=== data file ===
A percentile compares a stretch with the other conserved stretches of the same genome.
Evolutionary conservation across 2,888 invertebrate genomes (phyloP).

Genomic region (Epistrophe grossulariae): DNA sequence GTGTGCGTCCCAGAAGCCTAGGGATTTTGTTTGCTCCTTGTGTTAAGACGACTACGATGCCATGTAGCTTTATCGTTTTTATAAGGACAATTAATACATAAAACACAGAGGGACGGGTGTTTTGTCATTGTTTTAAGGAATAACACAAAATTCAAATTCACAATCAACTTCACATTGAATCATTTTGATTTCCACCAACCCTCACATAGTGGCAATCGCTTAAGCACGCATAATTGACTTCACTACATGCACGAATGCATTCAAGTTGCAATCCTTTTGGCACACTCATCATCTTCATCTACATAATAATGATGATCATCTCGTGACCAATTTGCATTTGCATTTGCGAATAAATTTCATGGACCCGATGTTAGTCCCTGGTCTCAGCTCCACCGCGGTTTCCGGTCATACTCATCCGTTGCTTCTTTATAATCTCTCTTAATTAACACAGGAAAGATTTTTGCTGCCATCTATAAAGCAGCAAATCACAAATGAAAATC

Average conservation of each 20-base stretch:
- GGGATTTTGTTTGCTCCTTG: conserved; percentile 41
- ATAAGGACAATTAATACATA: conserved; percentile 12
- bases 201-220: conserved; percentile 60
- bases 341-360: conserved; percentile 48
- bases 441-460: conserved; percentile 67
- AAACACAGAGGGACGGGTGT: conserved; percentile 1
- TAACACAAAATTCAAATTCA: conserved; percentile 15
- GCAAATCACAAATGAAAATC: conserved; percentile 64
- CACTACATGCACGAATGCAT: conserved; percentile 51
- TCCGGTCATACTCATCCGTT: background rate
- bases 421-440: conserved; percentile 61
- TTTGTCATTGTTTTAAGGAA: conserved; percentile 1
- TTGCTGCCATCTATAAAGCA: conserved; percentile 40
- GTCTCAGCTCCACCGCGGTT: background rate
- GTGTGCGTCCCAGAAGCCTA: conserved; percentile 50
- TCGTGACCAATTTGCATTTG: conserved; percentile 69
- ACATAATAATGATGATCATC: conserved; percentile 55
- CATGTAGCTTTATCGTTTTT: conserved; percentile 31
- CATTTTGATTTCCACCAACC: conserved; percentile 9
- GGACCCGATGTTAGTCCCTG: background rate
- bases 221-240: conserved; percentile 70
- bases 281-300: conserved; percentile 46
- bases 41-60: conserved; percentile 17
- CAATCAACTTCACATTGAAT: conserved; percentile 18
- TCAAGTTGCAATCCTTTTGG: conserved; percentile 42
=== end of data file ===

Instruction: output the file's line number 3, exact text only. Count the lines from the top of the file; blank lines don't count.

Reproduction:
Genomic region (Epistrophe grossulariae): DNA sequence GTGTGCGTCCCAGAAGCCTAGGGATTTTGTTTGCTCCTTGTGTTAAGACGACTACGATGCCATGTAGCTTTATCGTTTTTATAAGGACAATTAATACATAAAACACAGAGGGACGGGTGTTTTGTCATTGTTTTAAGGAATAACACAAAATTCAAATTCACAATCAACTTCACATTGAATCATTTTGATTTCCACCAACCCTCACATAGTGGCAATCGCTTAAGCACGCATAATTGACTTCACTACATGCACGAATGCATTCAAGTTGCAATCCTTTTGGCACACTCATCATCTTCATCTACATAATAATGATGATCATCTCGTGACCAATTTGCATTTGCATTTGCGAATAAATTTCATGGACCCGATGTTAGTCCCTGGTCTCAGCTCCACCGCGGTTTCCGGTCATACTCATCCGTTGCTTCTTTATAATCTCTCTTAATTAACACAGGAAAGATTTTTGCTGCCATCTATAAAGCAGCAAATCACAAATGAAAATC